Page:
Samir Abi Frem: I believe that HTML5 will need some time to be rolled out for hotel applications, it is still until today under testing and fine tuning so having a PMS running on HTML5 developed portal should be carefully thought out and properly tested, otherwise it will result in bugs and instability for the hotel main applications.
Masha Polshinskaya: What are other issues regarding the mobile technologies and how are you addressing them?
Mike Blake: Mobile devices are capable of doing more than we ever imagined, yet some of the most common activities like sending payment, entering a secured area, building, guest room or car are still a challenge. NFC capabilities integrated in mobile phones make all this possible… theoretically. The delay is due to the ongoing land grab between the wireless carriers wanting to monetise the delivery of these secure activities. We are working with partners who can provide these secure NFC services in a carrier agnostic solution.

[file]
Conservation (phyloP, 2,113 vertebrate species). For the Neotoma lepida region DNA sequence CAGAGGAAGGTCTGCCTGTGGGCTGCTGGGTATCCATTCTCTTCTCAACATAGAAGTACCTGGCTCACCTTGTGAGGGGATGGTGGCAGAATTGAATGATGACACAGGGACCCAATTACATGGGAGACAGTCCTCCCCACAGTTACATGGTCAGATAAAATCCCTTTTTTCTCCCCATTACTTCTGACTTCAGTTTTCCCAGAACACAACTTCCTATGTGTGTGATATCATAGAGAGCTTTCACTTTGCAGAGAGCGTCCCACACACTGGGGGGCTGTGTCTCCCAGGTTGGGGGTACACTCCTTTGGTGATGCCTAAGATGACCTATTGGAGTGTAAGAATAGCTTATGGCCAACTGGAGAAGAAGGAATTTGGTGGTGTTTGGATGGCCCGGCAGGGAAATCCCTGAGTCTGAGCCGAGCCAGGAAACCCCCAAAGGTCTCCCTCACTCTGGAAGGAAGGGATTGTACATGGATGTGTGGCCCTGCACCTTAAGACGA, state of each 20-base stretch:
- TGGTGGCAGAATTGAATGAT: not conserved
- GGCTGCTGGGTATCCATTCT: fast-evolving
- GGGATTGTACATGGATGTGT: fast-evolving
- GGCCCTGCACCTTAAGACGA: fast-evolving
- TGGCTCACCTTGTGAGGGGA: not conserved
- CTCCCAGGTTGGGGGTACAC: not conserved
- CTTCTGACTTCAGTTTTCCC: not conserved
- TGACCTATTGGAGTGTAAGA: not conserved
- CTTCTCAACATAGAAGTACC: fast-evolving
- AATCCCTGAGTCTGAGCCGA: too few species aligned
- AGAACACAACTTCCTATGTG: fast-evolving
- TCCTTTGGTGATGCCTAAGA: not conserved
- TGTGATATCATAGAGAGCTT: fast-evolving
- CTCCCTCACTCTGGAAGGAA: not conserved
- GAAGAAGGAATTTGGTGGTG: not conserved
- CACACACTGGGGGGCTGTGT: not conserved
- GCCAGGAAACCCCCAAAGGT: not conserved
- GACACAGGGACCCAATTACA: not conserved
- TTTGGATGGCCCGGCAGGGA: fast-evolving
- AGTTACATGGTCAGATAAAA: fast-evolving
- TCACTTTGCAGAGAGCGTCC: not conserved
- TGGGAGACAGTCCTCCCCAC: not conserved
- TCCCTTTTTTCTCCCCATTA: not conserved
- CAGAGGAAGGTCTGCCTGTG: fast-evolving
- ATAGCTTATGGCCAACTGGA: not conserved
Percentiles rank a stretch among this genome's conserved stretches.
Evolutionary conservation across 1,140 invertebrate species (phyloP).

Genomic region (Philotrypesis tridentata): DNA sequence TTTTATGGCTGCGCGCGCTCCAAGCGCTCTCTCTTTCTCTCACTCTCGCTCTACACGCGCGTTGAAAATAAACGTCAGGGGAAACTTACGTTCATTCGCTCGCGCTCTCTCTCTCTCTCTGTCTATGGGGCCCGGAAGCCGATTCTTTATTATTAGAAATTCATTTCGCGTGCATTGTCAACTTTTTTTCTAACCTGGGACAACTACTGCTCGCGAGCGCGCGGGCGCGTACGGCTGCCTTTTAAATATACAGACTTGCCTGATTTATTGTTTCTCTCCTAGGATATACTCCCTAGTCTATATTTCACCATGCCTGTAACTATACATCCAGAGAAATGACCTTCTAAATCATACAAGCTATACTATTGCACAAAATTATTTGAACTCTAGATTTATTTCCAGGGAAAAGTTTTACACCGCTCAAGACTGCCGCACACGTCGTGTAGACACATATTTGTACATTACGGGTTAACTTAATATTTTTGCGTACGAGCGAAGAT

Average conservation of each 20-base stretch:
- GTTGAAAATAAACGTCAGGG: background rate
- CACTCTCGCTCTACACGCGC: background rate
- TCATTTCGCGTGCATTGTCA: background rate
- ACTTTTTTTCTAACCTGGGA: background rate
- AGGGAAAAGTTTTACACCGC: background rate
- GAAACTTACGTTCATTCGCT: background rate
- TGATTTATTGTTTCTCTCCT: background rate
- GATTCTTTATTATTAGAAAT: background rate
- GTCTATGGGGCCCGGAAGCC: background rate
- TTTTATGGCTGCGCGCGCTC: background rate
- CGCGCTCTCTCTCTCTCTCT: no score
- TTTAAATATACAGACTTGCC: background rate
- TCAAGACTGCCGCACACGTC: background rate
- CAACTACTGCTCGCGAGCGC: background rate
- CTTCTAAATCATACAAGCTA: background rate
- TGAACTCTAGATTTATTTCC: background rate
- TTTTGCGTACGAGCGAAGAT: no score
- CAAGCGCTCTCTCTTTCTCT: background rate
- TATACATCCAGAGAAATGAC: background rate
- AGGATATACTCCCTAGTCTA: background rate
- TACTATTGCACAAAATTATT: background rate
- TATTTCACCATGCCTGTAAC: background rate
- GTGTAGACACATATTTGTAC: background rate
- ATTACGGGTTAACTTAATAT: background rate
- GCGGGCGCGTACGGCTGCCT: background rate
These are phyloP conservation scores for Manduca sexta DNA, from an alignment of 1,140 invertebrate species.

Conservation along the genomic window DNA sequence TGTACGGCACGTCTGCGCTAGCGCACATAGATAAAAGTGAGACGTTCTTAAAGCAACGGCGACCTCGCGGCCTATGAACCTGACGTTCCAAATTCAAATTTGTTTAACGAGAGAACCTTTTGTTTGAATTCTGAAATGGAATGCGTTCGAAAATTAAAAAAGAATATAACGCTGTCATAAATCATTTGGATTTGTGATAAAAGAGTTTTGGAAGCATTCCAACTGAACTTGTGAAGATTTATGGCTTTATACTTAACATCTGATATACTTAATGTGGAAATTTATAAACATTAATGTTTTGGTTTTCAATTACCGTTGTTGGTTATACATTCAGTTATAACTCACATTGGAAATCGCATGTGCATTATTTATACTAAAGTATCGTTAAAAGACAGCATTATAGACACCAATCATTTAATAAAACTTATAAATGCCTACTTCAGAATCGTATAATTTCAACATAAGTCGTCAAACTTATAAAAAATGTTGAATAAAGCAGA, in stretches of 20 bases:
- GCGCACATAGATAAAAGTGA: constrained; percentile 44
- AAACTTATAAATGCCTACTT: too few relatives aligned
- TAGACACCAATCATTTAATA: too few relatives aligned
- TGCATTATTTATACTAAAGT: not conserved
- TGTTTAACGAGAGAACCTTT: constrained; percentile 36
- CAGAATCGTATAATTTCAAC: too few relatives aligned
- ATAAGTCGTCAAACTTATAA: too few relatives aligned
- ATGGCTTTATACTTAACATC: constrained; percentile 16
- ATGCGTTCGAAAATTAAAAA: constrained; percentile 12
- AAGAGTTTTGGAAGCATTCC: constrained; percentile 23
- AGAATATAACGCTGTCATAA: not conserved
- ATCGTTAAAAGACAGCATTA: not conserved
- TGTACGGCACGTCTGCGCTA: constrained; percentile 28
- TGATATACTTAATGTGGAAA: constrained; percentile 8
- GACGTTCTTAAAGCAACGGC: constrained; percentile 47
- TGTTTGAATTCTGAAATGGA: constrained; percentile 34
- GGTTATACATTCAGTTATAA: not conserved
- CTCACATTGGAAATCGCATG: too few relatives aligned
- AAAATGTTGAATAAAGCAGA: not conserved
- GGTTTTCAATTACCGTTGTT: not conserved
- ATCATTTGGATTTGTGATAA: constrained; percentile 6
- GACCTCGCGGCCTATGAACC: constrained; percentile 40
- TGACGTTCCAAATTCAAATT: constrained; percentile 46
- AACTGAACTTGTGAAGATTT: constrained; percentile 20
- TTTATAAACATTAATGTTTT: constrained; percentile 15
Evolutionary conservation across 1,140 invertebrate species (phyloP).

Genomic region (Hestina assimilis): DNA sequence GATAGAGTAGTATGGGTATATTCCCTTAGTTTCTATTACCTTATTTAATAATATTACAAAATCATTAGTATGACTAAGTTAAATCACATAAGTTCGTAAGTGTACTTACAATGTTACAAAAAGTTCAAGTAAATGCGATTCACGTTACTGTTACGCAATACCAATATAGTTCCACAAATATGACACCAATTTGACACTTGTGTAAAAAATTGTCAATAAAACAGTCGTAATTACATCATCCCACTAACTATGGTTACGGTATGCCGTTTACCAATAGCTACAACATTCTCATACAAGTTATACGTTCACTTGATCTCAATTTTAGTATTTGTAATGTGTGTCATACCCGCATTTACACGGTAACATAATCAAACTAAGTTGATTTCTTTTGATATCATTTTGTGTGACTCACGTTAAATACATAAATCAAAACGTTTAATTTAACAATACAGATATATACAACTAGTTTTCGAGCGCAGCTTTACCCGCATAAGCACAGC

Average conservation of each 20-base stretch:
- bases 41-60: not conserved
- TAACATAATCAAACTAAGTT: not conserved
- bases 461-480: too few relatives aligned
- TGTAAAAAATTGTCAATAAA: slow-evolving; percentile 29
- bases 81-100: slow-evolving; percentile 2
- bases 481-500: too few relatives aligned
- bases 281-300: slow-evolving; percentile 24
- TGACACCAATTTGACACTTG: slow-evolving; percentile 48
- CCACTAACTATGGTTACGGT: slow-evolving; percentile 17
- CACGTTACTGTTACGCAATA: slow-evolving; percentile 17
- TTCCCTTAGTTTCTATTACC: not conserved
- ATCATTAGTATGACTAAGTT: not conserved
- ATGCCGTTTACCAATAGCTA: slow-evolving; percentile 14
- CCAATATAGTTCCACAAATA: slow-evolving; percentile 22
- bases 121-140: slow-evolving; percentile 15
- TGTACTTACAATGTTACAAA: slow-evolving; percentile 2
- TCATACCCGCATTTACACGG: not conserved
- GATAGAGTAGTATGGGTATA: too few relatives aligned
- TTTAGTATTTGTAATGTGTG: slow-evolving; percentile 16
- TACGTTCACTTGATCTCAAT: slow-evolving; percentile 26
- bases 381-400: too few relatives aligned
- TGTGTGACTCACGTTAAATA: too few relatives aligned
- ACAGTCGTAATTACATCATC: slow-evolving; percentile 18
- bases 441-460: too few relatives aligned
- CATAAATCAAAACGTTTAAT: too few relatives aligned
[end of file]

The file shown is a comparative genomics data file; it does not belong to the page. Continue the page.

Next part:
Mark Rupert Read: Connection to the TV... We are talking to all suppliers, TV manufacturers and wireless Internet providers to find a good working solution, it is number 1 on my current agenda.
Samir Abi Frem: Due to the large number of smartphone models and brands, operating system diversity, different browsing technologies and so on, this is creating a major challenge in developing a single application or website that is compatible with all of them. We actually have to introduce multiple products versions, continuously enhancing them to be compatible with the latest mobile technology developments, accessible by all our guests. We have developed a specific mobile website that can run on any smartphone with no exception. Next, within two months, we will be launching our first Mobile App for iPhone, Android and Blackberry. This App will be targeting our loyal and repeat guests to offer them an easy and efficient booking engine, instant information on the latest offers, with all the facilities to manage their Rotana Reward points collection and redemption as well as a list of enhanced guest services that can be all managed from a smartphone.